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Cash-flow Forecasting

by Becky Colley on 13·12·2019


Cash-flow forecasting has become, in recent years, a significant tool in the modern Financial Planner’s service proposition. Technology has been a big driver of this with cash-flow forecasting tools available which can be utilised in front of a client on mobile devices with various scenarios played out. At The Timebank, we have seen cash-flow forecasting being used in an increasing number of Defined Benefit Pension Transfer cases as evidence of suitability and sustainability of income for clients. This is great on a number of levels in terms of matching recommendations to client circumstances and demonstrating a holistic financial planning approach, however, the message to the client needs to be clear and what we see are the assumptions used by firms are widely variable, particularly in terms of growth rates, and sometimes high in the number of projections produced with differing underlying growth rates which can be confusing for clients. The cash-flow forecasts often provide different results and conclusions than the TVC or the critical yield figures provided, and the amount of information being provided to an average client is bound to cause some perplexity. 

FCA rules do not disallow the use of cash-flow forecasts, or other projections provided the FCA Handbook is adhered to with regards to projections. Firms must use growth assumptions that are no less conservative than the mandated assumptions and, where other assumptions are used in addition, these must be realistic and supported by objective data. Charges must be accounted for and all relevant projections should be explained clearly to the client.

The objective of the rules is to ensure that clients are given a fair and accurate indication of how their finances might look in future so that they can make an informed decision as to whether to transfer or not. Facing the client with different outcomes from different projections, especially without adequate explanation, hinders an informed decision and could result in a future complaint. Ideally, firms should ensure that they use consistent assumptions which means the same growth rates as assumed in the KFI of the recommended products.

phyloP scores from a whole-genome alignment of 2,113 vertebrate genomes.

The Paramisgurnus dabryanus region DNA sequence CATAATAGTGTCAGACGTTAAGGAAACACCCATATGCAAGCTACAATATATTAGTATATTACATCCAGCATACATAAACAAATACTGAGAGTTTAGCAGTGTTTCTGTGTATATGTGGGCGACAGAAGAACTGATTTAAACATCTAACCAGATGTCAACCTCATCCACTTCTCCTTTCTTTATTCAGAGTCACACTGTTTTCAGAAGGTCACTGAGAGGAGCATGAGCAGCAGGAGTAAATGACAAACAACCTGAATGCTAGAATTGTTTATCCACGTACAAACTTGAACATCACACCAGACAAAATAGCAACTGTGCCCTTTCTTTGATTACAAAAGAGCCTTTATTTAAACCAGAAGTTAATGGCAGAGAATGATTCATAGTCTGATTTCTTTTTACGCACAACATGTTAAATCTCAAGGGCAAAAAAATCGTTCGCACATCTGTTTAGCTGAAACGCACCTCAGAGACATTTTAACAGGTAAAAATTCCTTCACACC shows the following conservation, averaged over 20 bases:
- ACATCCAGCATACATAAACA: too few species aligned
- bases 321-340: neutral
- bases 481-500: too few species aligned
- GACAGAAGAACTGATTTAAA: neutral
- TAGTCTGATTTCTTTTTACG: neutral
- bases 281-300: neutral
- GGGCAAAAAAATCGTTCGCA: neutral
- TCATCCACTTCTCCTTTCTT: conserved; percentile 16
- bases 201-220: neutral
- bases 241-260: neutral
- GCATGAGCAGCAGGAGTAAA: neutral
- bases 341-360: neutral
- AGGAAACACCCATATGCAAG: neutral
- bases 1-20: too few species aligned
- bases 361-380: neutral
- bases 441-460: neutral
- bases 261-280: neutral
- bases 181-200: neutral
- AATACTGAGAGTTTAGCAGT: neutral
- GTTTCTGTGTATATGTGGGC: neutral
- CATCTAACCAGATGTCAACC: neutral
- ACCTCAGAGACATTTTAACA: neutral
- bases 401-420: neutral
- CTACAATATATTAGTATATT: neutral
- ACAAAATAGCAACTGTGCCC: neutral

There are two areas which require thought around how your firm uses cash-flow forecasting:

  • are the assumptions realistic and compliant?
  • how the results are presented to the client and how well does the client understand it?

It is widely known that the FCA has voiced concerns about the use of cash-flow forecasting, especially with regards to the underlying assumptions and how well the client understands the results. This view is easy to understand when a client can be faced with 5, 10, 15 or more different graphs, based on optimistic and unrealistic assumptions, which are not viewer-friendly or easy to understand and when there is no clear explanation from the adviser. 

The first issue can be easily managed by using the growth and charges figures from the KFI. Resolving the second issue is less straightforward. In many cases, it will be best to simply use the cash-flow forecasts in the background to the advice as support for the recommendation made but not presented in detail, or at all, with the client.

If the output is to be presented to the client, advisers should ensure that the cash-flow forecast is explained clearly to the client, that conversation is well documented on the file and that the client is not faced with more charts, information and scenarios than is really going to help the client to make an informed decision.